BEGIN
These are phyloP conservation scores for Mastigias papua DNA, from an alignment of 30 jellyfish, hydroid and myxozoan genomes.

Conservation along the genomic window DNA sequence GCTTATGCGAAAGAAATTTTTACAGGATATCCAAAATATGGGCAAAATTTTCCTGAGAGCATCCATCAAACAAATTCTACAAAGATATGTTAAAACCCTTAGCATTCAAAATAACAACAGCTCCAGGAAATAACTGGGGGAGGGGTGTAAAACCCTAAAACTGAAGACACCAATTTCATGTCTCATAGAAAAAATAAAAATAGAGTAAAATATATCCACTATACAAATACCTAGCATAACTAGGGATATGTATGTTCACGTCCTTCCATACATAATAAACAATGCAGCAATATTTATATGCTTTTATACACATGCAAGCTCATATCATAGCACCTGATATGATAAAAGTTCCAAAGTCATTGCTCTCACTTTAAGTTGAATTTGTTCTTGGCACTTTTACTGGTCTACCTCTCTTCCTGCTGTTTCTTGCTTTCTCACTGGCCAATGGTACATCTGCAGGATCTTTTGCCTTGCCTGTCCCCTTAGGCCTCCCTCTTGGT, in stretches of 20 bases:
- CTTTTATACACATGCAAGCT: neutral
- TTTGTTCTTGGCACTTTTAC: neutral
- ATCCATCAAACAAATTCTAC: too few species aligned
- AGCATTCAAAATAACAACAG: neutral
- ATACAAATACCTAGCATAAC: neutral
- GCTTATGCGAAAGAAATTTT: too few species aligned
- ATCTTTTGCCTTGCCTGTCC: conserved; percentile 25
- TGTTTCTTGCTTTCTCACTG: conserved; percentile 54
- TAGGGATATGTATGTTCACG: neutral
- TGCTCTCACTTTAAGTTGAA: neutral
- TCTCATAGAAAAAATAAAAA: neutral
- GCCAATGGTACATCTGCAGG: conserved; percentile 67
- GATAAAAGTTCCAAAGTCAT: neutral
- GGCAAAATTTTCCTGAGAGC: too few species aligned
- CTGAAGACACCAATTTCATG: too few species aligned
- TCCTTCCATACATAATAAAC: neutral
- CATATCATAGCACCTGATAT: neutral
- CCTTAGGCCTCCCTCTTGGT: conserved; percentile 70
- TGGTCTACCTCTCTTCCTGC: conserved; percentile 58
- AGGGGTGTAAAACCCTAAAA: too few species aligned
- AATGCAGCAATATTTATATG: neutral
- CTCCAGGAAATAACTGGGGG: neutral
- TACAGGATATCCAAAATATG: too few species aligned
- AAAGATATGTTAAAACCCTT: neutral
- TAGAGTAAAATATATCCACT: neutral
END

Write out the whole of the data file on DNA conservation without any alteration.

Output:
These are phyloP conservation scores for Mastigias papua DNA, from an alignment of 30 jellyfish, hydroid and myxozoan genomes.

Conservation along the genomic window DNA sequence GCTTATGCGAAAGAAATTTTTACAGGATATCCAAAATATGGGCAAAATTTTCCTGAGAGCATCCATCAAACAAATTCTACAAAGATATGTTAAAACCCTTAGCATTCAAAATAACAACAGCTCCAGGAAATAACTGGGGGAGGGGTGTAAAACCCTAAAACTGAAGACACCAATTTCATGTCTCATAGAAAAAATAAAAATAGAGTAAAATATATCCACTATACAAATACCTAGCATAACTAGGGATATGTATGTTCACGTCCTTCCATACATAATAAACAATGCAGCAATATTTATATGCTTTTATACACATGCAAGCTCATATCATAGCACCTGATATGATAAAAGTTCCAAAGTCATTGCTCTCACTTTAAGTTGAATTTGTTCTTGGCACTTTTACTGGTCTACCTCTCTTCCTGCTGTTTCTTGCTTTCTCACTGGCCAATGGTACATCTGCAGGATCTTTTGCCTTGCCTGTCCCCTTAGGCCTCCCTCTTGGT, in stretches of 20 bases:
- CTTTTATACACATGCAAGCT: neutral
- TTTGTTCTTGGCACTTTTAC: neutral
- ATCCATCAAACAAATTCTAC: too few species aligned
- AGCATTCAAAATAACAACAG: neutral
- ATACAAATACCTAGCATAAC: neutral
- GCTTATGCGAAAGAAATTTT: too few species aligned
- ATCTTTTGCCTTGCCTGTCC: conserved; percentile 25
- TGTTTCTTGCTTTCTCACTG: conserved; percentile 54
- TAGGGATATGTATGTTCACG: neutral
- TGCTCTCACTTTAAGTTGAA: neutral
- TCTCATAGAAAAAATAAAAA: neutral
- GCCAATGGTACATCTGCAGG: conserved; percentile 67
- GATAAAAGTTCCAAAGTCAT: neutral
- GGCAAAATTTTCCTGAGAGC: too few species aligned
- CTGAAGACACCAATTTCATG: too few species aligned
- TCCTTCCATACATAATAAAC: neutral
- CATATCATAGCACCTGATAT: neutral
- CCTTAGGCCTCCCTCTTGGT: conserved; percentile 70
- TGGTCTACCTCTCTTCCTGC: conserved; percentile 58
- AGGGGTGTAAAACCCTAAAA: too few species aligned
- AATGCAGCAATATTTATATG: neutral
- CTCCAGGAAATAACTGGGGG: neutral
- TACAGGATATCCAAAATATG: too few species aligned
- AAAGATATGTTAAAACCCTT: neutral
- TAGAGTAAAATATATCCACT: neutral